With that in mind, we looked at how we could test various configurations in a repeatable fashion. Luckily, the charm offers three built-in levels of tuning: safest, fast, and unsafe. The idea behind this is to give people larger knobs to twiddle with without inundating with configuration options. We decided to skip ‘unsafe’ and focus on ‘safest’ and ‘fast’. Switching from ‘safest’ (the default) to ‘fast’ breaks full ACID compliance – changing innodb_flush_log_at_trx_commit from 1 to 2, and sync_binlog from 1 to 0 – potentially losing up to a second worth of transaction if the operating system were to crash or the machine loses power.

This is key; there are plenty of options you could tweak for speed but you probably shouldn’t. The “fast” option is a compromise on data safety, and should only be used if you understand the risks. Still, it’s worth comparing the two so the performance impact can be understood.


By default, the MySQL datadir is located in /var/lib/mysql. When using an instance type that includes SSD block storage, though, you need to relocate the datadir under /mnt. In order to do that, I added a configuration option to the MySQL charm to support this relocation. The modified charm is available here.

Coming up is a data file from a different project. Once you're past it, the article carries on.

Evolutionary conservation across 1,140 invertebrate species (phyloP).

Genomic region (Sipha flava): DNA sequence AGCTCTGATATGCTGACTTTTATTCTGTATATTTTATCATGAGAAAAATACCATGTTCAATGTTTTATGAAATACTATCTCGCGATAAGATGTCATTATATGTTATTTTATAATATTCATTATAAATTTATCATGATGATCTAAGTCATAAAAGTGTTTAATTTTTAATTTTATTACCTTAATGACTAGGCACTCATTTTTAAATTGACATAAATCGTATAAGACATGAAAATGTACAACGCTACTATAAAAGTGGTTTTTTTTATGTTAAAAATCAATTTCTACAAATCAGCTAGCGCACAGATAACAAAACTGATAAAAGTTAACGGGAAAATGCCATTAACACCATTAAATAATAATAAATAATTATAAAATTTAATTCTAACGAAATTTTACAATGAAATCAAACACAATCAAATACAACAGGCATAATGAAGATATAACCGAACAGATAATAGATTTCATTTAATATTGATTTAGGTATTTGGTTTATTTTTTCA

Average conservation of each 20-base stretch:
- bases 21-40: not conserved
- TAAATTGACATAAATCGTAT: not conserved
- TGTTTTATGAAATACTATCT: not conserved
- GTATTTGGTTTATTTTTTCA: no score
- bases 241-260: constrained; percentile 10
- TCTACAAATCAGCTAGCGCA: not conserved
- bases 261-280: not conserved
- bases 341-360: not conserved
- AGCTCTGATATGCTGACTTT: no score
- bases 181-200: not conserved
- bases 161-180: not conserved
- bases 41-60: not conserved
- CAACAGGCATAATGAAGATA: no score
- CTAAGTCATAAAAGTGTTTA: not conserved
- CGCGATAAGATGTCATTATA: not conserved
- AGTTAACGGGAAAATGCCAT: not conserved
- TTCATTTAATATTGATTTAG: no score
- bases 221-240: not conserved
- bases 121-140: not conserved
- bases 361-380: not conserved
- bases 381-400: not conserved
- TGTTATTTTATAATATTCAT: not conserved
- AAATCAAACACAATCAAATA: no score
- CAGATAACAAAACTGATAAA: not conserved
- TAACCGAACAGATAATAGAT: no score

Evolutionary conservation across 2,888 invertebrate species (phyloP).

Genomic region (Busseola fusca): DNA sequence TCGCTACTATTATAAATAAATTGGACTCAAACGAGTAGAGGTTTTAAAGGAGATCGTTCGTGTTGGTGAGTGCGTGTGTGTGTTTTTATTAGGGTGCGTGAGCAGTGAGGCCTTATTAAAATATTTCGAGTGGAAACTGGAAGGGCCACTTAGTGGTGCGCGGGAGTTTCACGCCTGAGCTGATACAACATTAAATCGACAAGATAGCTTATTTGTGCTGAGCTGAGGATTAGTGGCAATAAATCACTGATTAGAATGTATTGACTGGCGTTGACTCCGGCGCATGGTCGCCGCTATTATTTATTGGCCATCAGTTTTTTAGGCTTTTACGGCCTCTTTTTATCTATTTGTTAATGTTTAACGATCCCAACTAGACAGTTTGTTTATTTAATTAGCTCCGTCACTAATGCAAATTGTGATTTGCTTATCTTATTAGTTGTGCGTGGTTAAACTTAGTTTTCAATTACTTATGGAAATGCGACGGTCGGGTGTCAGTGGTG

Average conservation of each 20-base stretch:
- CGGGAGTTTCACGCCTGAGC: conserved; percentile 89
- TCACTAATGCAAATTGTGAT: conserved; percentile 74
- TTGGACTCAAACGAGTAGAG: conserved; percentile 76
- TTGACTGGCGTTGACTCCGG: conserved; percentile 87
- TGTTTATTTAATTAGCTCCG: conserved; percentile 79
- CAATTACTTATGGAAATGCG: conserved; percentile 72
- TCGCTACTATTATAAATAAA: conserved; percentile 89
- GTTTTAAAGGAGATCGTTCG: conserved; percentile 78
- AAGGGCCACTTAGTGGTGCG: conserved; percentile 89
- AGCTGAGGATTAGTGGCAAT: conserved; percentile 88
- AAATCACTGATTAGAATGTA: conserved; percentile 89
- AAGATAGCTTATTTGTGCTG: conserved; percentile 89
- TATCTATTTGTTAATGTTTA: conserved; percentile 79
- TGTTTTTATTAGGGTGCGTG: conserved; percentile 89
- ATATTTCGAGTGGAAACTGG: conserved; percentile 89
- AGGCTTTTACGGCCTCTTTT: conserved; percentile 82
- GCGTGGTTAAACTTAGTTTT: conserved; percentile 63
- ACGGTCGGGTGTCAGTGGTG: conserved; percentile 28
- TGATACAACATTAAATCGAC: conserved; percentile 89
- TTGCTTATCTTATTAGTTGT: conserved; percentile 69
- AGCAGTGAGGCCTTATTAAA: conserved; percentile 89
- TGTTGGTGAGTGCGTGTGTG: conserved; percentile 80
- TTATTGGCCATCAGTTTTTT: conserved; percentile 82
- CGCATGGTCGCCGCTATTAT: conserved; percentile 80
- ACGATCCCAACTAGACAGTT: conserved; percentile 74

Innodb and disk space, oh my.

Sysbench’s usual pattern is to prepare (iow: insert a bunch of test data), run, and cleanup (drop the tables). The first iterations of my testing prepared and cleaned up the test data between every run iteration. I feel like this provides a better test story, but it presented two issues. First, the time spent to create and drop the test data is significantly longer than running the test itself. Second, I ran out of disk space, unrecoverable, thanks to /var/lib/mysql/ibdata1. This may suggesting an issue with sysbench itself not properly cleaning up. To work around the issue, though, I added options to the mysql-benchmark benchmark’s oltp action, so that the test data can be prepared and cleaned up once instead of on every iteration.

The Results


Threads Tuning Level Avg. Time per request (ms) 95th Percentile Latency (ms) Transactions/sec
16 Safest 43.13 47.57 406.84
16 Fast 45.42 21.12 350.94
32 Safest 72.99 69.03 357.02
32 Fast 85.54 70.85 377.25